Monday, September 23, 2013

Math class is even tougher



In 1991, I was a raging feminist, like all good juniors at the University of Texas at Austin. I mean, I shaved my legs, because I was a raging feminist who still wanted to get asked out on dates. And I still wore cute shoes and big earrings. Cause 1991 was The Year of The Very Big Earrings. But, still, I thought All The Thoughts and Read All the Books and Protested All The Oppressors.

I just did it cutely.
And hairlessly.
And accessorized.

That year Mattel released a Barbie doll - one of those Barbie dolls that I swore my daughters would never play with - one of those Barbie dolls that twenty years later my daughters don't actually play with because they are far more into Good Little Feminist toys like princess dressup and My Little Pony and pink Legos ice cream parlor sets -  and this particular Barbie caused all kinds of crazy controversy because when you pulled the string in her back she said, among other vapid things, "Math class is TOUGH."

And the world went ballistic, or, at least the world of the university campus. How dare Mattel perpetuate such outlandish gender stereotypes?? How dare they insinuate that little girls struggled in math?? What was this, the Dark Ages? No! This was 1991, a modern era, where women were free to become engineers! and mathematicians! and wear big earrings!

At college I listened to the debate raging in one of my many Women's Studies classes, I read the op-eds in the Daily Texan, I nodded disdainfully and disgustedly with an outraged brow. But I kept silent. Very silent.

Because inside, I was thinking to myself, but only to myself lest my Accessorized Feminist card be revoked, "But...math class IS TOUGH." 

I enrolled in the one basic math class that my English major/Psych minor required but then they started asking me all these questions about tossing some coin? over and over? and trying to figure out how many times it would land on heads? or tails? one hundred times they tossed it! and the pressure was just too much! too much for me! so I dropped it.

This is the part where, if you are married to me, you say, "You mean, probability? You couldn't grasp probability?" with a look on your face like you are seriously reconsidering whether I should be the X to your babies' Y. To which I simply squeak, "Math class is tough."

That class with the coins and stuff hung over my head for my entire college career like a cloud of infinite diameter and volume and other vague mathy terms. Finally my very last semester of school I called the testing center to see if I could re-take the test that I took as an entering freshman that would let you place out of that math class. The one that allowed all my smarter friends to skip it. But when they looked up my score from four years earlier, it was discovered that since that time, they had lowered! the required! score! to place out of! the class! which meant I didn't have to take it!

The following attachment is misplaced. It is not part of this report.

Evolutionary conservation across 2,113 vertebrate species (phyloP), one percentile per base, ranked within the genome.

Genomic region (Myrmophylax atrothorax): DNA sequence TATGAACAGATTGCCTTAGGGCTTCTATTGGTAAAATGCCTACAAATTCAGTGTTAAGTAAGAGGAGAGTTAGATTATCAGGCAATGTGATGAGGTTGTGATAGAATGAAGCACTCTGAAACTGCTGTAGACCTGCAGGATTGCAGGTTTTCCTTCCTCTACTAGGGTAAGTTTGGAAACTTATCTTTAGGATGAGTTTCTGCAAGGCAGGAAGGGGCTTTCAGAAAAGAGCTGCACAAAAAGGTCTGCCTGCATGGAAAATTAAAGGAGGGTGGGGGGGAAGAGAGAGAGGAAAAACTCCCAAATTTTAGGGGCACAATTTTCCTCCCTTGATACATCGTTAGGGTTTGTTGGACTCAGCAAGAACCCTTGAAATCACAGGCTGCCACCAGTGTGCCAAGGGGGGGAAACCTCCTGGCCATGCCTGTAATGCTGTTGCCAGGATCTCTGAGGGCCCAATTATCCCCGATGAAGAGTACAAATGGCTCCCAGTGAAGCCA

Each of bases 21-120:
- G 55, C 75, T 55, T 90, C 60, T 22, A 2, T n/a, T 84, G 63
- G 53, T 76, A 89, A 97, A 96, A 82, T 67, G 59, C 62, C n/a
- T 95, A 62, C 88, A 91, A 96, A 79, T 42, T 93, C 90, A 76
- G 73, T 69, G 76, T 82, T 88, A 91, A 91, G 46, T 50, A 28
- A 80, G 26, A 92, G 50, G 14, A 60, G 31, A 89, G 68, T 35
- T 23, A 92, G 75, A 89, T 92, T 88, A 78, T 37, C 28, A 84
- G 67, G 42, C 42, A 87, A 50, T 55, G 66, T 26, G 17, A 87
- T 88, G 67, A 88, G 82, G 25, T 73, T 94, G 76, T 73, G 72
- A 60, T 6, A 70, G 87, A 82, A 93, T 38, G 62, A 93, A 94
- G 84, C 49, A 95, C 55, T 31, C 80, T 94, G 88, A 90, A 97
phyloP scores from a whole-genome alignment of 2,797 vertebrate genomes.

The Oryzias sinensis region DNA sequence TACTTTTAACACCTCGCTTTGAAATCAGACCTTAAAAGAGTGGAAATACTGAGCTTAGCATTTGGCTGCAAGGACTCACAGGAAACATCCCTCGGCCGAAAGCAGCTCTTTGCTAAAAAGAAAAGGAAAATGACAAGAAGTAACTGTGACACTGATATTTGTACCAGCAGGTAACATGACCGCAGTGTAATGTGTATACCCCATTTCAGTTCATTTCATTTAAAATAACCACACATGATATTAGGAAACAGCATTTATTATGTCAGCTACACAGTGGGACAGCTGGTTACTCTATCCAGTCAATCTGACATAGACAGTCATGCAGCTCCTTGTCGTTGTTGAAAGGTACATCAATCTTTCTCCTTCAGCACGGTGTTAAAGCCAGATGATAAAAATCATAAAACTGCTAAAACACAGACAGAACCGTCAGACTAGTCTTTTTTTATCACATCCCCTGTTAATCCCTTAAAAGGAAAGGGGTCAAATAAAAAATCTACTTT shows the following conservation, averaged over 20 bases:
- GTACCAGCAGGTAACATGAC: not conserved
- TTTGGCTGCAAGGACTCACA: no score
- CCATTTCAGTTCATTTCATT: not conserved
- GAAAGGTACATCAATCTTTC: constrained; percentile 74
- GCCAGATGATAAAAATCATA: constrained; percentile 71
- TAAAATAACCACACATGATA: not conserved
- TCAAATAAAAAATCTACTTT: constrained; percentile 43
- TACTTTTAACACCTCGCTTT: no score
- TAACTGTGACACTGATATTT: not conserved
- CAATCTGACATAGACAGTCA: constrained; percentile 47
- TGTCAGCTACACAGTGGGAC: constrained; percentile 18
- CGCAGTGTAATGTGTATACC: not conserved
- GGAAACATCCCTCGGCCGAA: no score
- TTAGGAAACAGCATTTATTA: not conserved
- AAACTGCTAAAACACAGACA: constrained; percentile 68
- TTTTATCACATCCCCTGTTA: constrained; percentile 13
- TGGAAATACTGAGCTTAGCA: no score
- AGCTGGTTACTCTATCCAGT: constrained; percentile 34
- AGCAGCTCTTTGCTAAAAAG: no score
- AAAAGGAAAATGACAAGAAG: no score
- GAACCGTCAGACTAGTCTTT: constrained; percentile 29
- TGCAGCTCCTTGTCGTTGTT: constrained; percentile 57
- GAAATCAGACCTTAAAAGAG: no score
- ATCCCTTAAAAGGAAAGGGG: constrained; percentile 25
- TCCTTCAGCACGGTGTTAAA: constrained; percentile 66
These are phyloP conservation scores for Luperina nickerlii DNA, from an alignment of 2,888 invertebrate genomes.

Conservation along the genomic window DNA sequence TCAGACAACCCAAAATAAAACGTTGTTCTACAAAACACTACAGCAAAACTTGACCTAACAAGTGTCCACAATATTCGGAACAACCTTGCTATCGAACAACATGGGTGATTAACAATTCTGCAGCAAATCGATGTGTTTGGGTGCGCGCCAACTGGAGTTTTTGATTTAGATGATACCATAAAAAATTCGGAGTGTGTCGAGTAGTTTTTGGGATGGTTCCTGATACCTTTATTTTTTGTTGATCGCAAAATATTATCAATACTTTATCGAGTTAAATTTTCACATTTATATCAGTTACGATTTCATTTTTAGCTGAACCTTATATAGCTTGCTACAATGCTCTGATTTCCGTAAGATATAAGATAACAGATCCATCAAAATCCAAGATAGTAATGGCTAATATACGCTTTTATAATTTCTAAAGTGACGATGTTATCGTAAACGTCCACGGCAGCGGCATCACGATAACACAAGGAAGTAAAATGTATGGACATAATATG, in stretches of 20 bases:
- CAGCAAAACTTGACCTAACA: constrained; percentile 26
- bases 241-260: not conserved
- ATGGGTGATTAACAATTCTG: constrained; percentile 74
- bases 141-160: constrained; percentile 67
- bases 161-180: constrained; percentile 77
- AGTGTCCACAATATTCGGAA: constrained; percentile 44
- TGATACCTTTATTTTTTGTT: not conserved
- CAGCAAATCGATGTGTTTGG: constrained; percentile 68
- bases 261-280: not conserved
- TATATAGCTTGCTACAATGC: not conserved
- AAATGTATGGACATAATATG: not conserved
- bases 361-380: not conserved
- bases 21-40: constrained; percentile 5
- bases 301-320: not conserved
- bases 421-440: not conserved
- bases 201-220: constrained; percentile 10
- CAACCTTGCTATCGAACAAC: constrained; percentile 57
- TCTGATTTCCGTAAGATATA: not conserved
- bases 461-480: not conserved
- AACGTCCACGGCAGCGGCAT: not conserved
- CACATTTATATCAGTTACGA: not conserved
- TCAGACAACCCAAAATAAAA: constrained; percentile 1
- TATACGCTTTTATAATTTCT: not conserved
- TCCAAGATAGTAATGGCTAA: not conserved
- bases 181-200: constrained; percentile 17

And in that moment, I knew, that if you tossed a coin a million times it would always reveal that Jesus loved me. He loved me with infinite diameter and volume and...stuff like that.

Therefore, by the grace of a big loving voluminous God, I have not sat in a math class since the 80s, and - shhh don't tell anyone - {I cheated on a whole lot of those high school tests} {to increase the probability of my graduating} {don't worry, Jesus has infinitely forgiven me for it}

Annnnnnd, I turned out okay. And now, via the power of the iPhone, I am more than okay, I am a bona fide mathematical genius.

Until my third grader has homework on a night when her dad is out of town and I have to call on the infinite love and wisdom of same Jesus to avoid squeaking only, "Math class is tough."

Evangeline has this worksheet she has to do every week called Sunshine Math, which is the biggest oxymoron ever created. Sunshine Math. Can't fool me with the happy clappy name, Sunshine Math people. Let's call it Torrential Downpour Math cause me? Drowning.

Last year, in second grade, I could handle her Sunshine Math. I might have to breathe deep and draw a few stick figures and talk it through but I could do it. But this year? Third grade?

Oh. Tough. Math class. It's tough. Math class is tough.

When I was in third grade it was the times tables and the word problems, which was not fun but manageable.

It was NOT THE THIS.





How many planes is a scissors worth? WHAT THE WHAT?? Bonus points: "What's the meaning of life?"  THIRD GRADE Y'ALL.

(Not to mention, did anyone else think 9/11 with the planes and scissors and such? PROVEN: math teachers are terrorists.)

Nor this:




Here's the answer, Tina: ANN IS EVIL. FIND A NEW FRIEND. 

I want to stick this Sunshine Math where the sun don't shine. 


But these answers do not suffice for my contorting, frustrated nine year old, who happens to be an amazingly gifted writer who can accessorize like a beast. So instead of asking me to join her while I sit and rock in a corner repeating mathclassistough I draw my little pictures and search my extensive English major vocabulary to try and help her figure out the answer.

And then we pick out some earrings and write some stories and wonder if she's old enough for an iPhone.









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